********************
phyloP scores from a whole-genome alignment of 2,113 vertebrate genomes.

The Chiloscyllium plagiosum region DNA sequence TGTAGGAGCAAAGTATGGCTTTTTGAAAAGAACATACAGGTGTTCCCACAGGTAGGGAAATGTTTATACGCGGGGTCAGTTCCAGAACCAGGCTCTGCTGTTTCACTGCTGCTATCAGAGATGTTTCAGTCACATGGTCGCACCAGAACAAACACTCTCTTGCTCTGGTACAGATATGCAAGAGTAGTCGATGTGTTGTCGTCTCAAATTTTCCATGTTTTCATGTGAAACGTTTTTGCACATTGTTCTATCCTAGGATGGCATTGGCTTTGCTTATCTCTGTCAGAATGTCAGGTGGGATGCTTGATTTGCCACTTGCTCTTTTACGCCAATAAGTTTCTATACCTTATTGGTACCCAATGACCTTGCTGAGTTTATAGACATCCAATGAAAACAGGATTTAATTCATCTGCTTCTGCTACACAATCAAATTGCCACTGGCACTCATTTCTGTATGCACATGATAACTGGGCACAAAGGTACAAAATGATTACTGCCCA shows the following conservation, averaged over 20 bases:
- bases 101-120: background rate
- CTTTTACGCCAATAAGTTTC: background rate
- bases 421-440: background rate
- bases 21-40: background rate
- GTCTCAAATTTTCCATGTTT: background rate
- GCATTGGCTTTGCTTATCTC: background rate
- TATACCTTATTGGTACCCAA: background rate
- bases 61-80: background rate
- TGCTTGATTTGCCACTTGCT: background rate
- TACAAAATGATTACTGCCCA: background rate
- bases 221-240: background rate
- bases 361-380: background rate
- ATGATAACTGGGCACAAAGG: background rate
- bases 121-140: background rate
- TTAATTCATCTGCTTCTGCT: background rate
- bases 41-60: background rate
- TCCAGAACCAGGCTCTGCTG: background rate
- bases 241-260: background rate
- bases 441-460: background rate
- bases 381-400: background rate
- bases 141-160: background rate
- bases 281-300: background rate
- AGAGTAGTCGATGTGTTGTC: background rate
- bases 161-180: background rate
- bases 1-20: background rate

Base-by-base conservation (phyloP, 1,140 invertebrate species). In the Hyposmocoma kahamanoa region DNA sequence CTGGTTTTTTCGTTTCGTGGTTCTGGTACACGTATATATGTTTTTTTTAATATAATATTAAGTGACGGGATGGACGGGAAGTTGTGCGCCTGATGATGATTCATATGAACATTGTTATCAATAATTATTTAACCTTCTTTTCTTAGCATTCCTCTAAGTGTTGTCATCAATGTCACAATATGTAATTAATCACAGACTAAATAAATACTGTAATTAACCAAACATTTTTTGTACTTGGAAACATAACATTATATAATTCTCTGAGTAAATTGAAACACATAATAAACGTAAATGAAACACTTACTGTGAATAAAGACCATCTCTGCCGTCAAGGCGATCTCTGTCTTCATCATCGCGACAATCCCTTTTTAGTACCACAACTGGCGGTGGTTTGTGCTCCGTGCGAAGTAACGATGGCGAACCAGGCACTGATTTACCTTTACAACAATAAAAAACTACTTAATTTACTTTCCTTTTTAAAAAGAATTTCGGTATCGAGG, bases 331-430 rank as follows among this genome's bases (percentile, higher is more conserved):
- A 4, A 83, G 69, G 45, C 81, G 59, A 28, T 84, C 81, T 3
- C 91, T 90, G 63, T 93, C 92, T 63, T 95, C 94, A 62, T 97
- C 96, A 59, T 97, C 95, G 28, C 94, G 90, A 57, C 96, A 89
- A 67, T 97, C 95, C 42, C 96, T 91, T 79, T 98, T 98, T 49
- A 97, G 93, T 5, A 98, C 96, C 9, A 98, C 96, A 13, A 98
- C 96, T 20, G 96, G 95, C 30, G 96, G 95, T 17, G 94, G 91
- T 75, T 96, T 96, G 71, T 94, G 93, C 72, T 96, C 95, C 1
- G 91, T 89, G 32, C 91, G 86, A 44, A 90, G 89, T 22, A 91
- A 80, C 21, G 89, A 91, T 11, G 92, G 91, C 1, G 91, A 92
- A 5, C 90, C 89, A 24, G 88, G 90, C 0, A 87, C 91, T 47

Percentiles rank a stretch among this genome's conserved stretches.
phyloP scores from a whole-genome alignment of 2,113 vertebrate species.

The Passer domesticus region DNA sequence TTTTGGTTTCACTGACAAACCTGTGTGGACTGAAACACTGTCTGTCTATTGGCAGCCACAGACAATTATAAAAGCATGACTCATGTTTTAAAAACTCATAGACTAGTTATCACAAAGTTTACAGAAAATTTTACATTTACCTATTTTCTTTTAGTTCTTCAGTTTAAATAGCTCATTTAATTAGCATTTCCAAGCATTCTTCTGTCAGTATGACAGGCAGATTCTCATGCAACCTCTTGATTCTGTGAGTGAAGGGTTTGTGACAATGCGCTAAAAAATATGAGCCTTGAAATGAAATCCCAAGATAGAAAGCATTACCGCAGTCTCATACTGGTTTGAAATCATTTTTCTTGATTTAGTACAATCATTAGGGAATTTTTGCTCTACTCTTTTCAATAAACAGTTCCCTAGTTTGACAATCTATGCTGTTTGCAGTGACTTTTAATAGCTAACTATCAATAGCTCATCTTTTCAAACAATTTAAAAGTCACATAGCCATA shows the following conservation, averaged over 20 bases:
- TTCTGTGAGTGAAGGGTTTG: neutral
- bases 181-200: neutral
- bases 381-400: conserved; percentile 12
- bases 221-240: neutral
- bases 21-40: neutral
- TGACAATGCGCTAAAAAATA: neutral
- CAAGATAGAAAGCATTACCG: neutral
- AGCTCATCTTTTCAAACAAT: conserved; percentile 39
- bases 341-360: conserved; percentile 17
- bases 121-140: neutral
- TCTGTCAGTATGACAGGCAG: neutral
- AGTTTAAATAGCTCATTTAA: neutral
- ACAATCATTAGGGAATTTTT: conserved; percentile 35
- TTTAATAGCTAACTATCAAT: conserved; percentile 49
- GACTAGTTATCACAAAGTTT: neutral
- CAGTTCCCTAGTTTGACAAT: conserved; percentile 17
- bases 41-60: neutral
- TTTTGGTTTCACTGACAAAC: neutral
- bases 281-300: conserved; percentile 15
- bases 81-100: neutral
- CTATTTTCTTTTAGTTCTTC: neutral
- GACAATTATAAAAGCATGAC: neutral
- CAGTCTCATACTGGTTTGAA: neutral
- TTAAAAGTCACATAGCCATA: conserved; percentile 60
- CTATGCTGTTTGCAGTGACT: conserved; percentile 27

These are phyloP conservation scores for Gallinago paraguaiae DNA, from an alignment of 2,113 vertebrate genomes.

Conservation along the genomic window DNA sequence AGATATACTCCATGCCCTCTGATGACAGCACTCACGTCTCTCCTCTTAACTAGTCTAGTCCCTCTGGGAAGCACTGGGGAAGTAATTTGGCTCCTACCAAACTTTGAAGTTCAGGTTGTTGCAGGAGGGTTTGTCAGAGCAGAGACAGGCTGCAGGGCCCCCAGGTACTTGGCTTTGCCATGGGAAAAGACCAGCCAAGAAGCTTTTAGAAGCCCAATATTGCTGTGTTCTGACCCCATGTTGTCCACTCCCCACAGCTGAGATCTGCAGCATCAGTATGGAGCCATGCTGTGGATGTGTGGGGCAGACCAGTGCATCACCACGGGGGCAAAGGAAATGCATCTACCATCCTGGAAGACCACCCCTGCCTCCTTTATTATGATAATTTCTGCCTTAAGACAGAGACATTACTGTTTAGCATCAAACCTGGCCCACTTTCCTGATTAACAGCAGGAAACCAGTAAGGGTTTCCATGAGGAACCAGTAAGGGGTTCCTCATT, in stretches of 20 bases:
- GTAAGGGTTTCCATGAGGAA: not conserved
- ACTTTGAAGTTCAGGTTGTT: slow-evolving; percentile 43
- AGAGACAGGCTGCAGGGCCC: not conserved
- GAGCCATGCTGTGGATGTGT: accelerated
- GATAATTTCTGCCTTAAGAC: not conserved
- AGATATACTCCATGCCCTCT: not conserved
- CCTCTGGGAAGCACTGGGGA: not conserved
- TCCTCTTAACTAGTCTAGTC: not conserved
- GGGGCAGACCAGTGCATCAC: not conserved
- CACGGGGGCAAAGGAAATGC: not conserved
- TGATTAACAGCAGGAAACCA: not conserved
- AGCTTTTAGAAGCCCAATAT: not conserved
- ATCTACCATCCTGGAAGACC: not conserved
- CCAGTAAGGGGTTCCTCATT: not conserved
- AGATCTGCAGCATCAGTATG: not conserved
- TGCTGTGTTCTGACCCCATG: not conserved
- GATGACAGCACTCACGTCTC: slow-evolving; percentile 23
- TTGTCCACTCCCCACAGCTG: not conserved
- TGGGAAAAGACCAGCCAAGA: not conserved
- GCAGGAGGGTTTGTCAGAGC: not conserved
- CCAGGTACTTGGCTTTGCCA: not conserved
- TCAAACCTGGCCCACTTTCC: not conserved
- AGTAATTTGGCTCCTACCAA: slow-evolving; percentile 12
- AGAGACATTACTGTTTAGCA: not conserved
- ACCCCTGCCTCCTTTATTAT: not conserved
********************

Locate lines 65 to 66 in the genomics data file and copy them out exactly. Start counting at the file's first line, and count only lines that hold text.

- TTAAAAGTCACATAGCCATA: conserved; percentile 60
- CTATGCTGTTTGCAGTGACT: conserved; percentile 27